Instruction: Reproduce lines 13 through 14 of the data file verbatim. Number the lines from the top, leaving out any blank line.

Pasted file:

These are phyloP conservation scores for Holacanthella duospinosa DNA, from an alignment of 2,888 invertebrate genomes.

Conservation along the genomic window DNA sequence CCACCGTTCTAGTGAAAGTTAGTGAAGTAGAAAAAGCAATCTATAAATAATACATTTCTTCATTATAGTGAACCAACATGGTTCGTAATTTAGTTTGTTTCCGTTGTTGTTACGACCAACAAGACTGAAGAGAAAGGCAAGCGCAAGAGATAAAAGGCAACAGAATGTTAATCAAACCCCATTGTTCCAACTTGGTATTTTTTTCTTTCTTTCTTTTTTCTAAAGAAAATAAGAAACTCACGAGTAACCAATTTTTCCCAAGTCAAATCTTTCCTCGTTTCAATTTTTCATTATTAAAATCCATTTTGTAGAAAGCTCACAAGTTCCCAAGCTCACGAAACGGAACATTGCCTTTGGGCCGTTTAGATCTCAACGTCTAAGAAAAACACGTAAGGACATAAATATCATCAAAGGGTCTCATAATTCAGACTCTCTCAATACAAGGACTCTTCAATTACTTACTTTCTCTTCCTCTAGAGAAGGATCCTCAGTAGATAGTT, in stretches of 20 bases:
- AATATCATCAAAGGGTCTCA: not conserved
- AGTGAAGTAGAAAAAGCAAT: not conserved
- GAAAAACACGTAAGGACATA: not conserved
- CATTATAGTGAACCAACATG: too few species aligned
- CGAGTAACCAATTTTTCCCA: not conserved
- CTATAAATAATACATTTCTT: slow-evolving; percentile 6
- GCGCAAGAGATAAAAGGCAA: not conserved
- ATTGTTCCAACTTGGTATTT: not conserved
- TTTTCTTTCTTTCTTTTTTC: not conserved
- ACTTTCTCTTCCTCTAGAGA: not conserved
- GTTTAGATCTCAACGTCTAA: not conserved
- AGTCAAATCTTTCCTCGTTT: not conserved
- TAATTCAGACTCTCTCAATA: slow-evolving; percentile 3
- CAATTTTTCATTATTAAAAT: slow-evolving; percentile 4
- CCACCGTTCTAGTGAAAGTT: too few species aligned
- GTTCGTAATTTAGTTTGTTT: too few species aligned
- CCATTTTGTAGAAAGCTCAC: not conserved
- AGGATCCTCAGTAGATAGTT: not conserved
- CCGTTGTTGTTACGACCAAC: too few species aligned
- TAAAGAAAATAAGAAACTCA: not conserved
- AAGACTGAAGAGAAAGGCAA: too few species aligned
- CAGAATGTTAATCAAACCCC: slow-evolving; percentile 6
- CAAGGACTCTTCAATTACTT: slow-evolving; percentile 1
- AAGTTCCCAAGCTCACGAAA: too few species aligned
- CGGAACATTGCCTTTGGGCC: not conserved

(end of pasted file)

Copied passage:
- GTTTAGATCTCAACGTCTAA: not conserved
- AGTCAAATCTTTCCTCGTTT: not conserved